Saturday, February 28, 2015

Read Review: Lean In

Lean In: Women, Work, and the Will to Lead by Sheryl Sandberg
Paperback, 256 pages
Published March 12th 2013 by WH Allen (first published March 11th 2013)

My Rating: 5 out of 5 stars

Blurb:
Lean In: Women, Work And The Will To Lead is a book that was written as a result of a TED conference in 2010, which revolved around the discussion that there are very few women in leadership positions. Even though it has been thirty years since women made up half the number of college graduates in the US, males still hold the majority of leadership positions. This translates that women aren’t being heard in major decisions that affect the lives of individuals in these modern times.

Sandberg tells women that they would never receive the same recognition as men, unless they are willing to make certain changes in order to prevent stagnation. She further throws light on the current state of women in the corporate arena of America, explaining that there are only 21 women CEOs in Fortune 500 companies in the US, and 22 out of 197 women hold the position of heads-of-state. Globally, women hold only 20 percent of parliamentary positions. She tells women to sit at the table, have faith in themselves, and shoot for the top. Sandberg also explains that the rate of divorce would decrease greatly if women pulled in half the household income. Apart from income, she also states that men and women should share equal responsibilities at household work. This book has almost 30 pages of footnotes as a result of Sandberg’s proof for her claims.

Sandberg also opens up to the readers by penning down her insecurities in college, and the time she cried in the presence of her boss. She also recounts the time when she had to negotiate her pay with Facebook. Lean In: Women, Work And The Will To Lead is a must-have for women who desire to overcome their pre-conceived ideas and anxieties to achieve the success they always wanted.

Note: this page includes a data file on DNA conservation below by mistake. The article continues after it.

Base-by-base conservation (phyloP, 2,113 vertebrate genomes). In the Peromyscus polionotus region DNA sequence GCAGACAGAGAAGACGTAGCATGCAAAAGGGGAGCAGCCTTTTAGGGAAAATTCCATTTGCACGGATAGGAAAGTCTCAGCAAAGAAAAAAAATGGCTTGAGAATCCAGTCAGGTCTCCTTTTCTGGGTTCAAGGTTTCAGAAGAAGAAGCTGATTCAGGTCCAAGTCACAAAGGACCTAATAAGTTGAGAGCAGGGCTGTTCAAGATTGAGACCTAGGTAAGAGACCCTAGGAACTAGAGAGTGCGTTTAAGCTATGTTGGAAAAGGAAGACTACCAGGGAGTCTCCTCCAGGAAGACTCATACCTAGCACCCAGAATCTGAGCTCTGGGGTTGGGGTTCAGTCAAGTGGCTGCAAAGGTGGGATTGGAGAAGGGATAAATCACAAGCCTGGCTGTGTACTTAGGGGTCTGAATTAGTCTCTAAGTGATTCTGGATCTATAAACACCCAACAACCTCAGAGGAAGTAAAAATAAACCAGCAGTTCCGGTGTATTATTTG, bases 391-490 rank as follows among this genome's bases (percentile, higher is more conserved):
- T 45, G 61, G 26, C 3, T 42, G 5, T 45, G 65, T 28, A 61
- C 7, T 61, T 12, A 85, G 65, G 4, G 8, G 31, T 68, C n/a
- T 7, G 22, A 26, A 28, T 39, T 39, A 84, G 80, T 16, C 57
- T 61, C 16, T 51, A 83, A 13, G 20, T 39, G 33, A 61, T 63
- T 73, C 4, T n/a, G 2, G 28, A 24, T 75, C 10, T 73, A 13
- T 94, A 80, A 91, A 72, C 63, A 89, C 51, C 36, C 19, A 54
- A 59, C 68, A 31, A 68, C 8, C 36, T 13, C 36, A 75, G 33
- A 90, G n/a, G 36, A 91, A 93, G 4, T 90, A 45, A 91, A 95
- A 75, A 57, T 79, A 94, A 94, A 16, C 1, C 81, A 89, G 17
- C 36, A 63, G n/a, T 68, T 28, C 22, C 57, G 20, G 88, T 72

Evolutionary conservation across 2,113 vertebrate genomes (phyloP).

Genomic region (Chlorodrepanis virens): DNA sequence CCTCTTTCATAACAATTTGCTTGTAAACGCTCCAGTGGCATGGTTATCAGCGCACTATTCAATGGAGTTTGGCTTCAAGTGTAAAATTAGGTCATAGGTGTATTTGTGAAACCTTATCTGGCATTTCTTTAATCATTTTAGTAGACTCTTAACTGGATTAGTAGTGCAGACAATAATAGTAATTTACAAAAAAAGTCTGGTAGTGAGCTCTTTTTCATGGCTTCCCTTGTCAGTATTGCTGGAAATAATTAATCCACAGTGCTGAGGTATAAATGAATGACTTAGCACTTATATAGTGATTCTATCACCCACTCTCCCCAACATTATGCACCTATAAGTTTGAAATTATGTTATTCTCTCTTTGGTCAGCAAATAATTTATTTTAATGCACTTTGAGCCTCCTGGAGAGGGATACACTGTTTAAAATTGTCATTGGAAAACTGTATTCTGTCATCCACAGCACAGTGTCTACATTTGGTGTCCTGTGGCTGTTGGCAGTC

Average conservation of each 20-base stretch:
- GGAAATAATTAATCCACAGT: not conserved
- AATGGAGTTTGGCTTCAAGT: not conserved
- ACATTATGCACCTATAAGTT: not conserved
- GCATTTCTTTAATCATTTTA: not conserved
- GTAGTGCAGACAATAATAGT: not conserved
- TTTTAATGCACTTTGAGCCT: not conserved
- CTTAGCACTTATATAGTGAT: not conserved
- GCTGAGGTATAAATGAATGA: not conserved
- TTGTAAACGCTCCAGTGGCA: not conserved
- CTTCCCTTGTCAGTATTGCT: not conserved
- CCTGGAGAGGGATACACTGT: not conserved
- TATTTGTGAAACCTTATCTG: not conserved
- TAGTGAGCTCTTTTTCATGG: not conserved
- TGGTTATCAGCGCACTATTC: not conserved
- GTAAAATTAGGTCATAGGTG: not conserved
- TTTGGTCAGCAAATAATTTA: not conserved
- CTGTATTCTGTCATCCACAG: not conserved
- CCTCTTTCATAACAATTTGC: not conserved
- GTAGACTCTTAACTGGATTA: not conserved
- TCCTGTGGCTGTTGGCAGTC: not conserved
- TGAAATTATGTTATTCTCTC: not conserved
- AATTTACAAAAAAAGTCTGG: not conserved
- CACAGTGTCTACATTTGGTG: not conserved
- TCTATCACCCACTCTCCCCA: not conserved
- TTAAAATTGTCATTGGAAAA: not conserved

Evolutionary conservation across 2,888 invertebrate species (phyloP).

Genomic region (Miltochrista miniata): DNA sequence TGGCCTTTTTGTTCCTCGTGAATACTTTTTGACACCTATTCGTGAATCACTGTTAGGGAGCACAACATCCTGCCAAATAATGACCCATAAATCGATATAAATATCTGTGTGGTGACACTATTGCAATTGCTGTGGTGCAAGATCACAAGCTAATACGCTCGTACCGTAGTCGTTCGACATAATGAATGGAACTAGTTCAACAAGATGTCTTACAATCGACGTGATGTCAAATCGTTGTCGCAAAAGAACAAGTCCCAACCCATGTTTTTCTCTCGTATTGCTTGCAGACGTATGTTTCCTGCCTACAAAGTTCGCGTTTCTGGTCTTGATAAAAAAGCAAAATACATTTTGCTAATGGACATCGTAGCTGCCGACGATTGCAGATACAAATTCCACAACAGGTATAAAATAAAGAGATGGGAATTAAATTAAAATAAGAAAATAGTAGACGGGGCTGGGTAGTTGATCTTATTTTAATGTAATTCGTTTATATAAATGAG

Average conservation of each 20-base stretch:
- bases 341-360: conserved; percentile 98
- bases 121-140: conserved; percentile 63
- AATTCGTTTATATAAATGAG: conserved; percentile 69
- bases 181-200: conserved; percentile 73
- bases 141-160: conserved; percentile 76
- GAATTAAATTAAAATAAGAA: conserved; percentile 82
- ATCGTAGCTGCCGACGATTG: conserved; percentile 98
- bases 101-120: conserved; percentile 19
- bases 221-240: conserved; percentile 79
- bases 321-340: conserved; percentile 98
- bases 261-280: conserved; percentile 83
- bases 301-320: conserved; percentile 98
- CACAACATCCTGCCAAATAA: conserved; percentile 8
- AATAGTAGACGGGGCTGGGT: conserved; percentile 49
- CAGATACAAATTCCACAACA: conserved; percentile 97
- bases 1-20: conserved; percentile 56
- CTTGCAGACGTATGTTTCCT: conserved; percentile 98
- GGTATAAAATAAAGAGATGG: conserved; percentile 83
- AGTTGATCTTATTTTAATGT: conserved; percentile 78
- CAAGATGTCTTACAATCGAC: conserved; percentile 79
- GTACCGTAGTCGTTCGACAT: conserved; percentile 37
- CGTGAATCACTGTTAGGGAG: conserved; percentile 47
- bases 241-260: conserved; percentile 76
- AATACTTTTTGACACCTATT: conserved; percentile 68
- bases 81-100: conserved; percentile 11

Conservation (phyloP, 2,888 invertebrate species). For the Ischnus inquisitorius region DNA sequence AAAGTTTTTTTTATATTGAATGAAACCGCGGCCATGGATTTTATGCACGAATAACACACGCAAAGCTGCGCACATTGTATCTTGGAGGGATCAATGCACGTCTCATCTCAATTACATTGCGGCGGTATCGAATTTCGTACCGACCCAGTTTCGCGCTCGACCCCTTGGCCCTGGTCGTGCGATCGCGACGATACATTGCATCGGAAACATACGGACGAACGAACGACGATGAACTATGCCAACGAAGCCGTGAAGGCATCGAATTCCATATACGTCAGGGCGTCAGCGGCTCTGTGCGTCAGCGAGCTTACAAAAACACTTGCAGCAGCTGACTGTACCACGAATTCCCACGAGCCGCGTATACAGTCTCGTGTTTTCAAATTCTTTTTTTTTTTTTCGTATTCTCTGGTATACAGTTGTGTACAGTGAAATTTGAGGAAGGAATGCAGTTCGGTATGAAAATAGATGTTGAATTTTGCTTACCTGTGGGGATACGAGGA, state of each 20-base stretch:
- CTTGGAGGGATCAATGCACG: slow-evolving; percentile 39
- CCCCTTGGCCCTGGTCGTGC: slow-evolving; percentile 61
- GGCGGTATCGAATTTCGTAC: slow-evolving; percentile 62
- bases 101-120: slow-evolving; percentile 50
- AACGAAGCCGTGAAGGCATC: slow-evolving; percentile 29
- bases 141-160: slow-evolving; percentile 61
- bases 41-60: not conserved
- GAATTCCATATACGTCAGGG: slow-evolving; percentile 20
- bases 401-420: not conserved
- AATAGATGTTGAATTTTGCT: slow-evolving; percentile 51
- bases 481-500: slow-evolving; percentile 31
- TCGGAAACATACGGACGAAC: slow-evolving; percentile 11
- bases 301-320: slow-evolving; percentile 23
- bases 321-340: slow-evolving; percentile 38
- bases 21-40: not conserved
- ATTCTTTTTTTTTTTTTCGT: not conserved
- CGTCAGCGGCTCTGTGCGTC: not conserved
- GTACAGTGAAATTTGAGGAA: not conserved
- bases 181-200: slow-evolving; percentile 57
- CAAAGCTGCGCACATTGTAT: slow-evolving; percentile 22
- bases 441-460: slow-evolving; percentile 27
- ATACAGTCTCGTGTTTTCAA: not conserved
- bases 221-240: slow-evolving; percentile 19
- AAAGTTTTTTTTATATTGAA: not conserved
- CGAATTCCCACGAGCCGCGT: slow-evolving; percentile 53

MY THOUGHTS:
My sister first read this book and then recommended it to me. And I loved it to bits. This women voices the opinions of women like me who believes in and advocates equality between genders. The personal anecdotes makes it more real and connecting. Of course the author has various statistics to support what she is saying.

The author tells through the book what we should do and what needs to be done to really bring about equality between the genders. To me, the book also felt like a tribute to all those men who have continuously treated their female partners and colleagues at par with themselves. I would recommend this book to all men and women, whether they are working or homemakers.


Friday, February 20, 2015

Book Review #32: The Path Is The Way

Name: The Path Is The Way
Author: Mohit Badoni
No. of Pages: 180
Genre: Fiction-General
Publisher: BecomeShakespeare.Com
Price: Rs. 199/-
Published in: 2015

The blurb of the book says:
Vijay Amrit Raj Sharma, a young Indian Army Officer is critically injured in a cordon and search operation, Struggling between life and death, he recalls the lessons that life and his grandfather have taught him. The young officer survives his gunshot wound only to find out that he has survived to pay back for his sins.

Embarking on a journey to find a way to wash away his sins, Vijay discovers love, friendship, passion, greed, despair and finally, hope.

Like a flowing river, The path itself becomes the way with an invisible world manifesting itself in the visible world to grasp the mysteries of human morality and the quest of redemption.

About the author:
Lt. Col. Mohit Badoni was commissioned into the 12th batallion of the Rajputana Rifles in 1999. An alumni of the Indian Military Academy, the author had three field tenures in Jammu & Kashmir, where he had been actively deployed in counter terrorist operations including a tenure with The Rashtriya Rifles. Currently, the officer is serving in High Altitude in Arunachal Pradesh. The officer has also been actively deployed in the desert sector during Operation Parakram and served in line of control Operation Vijay. The author has vast experience in Ammunition, Counter IED and is qualified in CBRN warfare. The author already has a published novel to his credit, 'CROSSROADS', which was published in the year 2010, when he was serving the Rashtriya Rifles. The author is a vivid writer, and has been contributing to professional articles in military journals. Writing fiction is his passion and he wants to reach out to the world through his writing, with a message behind every story that he intends to tell.